The effect of resource limitation on the temperature dependence of
mosquito population fitness
Laboratory-derived temperature dependencies of life history traits are
increasingly being used to make mechanistic predictions for how climatic
warming will affect disease vector abundance. However, laboratory data
are typically from vector populations reared on optimal resource supply,
even though natural populations experience fluctuations in resource
availability. Here, using laboratory experiments on Aedes
aegypti, a principal arbovirus vector, we show that low-resource supply
significantly depresses its maximal population growth rate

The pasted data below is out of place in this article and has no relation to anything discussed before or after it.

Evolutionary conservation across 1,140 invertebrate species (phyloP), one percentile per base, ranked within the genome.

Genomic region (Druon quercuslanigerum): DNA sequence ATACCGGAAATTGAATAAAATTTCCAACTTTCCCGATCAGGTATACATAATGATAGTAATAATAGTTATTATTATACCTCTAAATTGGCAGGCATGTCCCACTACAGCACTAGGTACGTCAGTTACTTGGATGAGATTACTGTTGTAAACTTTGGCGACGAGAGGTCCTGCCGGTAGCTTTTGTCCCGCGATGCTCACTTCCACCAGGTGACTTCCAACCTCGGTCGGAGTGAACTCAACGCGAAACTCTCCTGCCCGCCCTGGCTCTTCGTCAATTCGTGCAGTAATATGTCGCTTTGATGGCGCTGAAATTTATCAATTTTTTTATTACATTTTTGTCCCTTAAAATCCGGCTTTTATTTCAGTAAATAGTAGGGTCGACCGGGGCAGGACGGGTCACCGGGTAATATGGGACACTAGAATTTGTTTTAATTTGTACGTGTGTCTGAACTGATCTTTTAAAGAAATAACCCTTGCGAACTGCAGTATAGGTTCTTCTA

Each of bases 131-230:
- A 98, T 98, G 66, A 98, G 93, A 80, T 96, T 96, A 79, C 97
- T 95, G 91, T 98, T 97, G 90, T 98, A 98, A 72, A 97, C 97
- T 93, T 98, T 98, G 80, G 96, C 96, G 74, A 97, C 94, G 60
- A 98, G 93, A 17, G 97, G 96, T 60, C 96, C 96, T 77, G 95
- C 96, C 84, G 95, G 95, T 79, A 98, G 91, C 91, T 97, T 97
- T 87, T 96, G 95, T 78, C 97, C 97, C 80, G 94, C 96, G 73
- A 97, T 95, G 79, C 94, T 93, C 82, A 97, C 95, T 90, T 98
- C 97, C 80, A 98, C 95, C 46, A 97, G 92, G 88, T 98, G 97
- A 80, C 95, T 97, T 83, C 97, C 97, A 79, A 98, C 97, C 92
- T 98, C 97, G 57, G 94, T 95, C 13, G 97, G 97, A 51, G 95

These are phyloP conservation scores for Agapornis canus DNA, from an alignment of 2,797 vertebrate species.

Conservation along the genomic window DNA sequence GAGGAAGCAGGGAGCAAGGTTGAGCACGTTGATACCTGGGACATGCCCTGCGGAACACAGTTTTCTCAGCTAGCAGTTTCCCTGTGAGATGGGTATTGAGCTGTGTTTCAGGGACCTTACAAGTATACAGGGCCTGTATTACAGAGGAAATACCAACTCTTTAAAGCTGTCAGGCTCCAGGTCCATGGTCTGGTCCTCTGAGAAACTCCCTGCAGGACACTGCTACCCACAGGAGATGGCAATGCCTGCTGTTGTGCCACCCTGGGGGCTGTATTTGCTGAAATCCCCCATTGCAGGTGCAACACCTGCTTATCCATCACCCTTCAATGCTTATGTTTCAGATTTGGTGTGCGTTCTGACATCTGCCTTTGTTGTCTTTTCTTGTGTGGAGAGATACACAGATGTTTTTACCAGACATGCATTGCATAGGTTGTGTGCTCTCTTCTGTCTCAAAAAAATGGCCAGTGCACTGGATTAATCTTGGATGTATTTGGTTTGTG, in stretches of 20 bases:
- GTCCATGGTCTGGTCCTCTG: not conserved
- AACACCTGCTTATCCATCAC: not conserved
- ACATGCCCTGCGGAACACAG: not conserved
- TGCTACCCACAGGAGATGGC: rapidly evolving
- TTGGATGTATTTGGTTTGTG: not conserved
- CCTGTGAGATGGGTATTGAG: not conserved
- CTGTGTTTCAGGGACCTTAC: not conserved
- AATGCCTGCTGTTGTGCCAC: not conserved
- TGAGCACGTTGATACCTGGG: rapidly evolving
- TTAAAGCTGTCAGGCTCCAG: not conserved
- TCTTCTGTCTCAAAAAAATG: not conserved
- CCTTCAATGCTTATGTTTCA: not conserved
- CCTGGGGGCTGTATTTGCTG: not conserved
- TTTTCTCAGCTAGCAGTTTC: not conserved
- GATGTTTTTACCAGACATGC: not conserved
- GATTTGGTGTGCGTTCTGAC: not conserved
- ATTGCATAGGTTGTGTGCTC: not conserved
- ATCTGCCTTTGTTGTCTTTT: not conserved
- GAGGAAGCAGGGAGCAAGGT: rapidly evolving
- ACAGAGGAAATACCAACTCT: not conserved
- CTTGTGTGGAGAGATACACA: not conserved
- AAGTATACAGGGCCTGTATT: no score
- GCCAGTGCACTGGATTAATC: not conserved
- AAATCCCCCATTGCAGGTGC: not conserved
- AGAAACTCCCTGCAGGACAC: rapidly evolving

(rmax) and causes it to decrease from 22 to 32°C.
In contrast, at high-resource supply, rmax is not
just higher, but also increases across the same temperatures. This
striking difference is driven by the fact that resource-limitation
significantly increases juvenile mortality, slows development, and
reduces lifespan and size at maturity (which then decreases fecundity).
Our results suggest that future studies need to account for the effects
of resource-limitation when using Ecological Metabolic Theory to predict
climatic warming effects on disease vectors.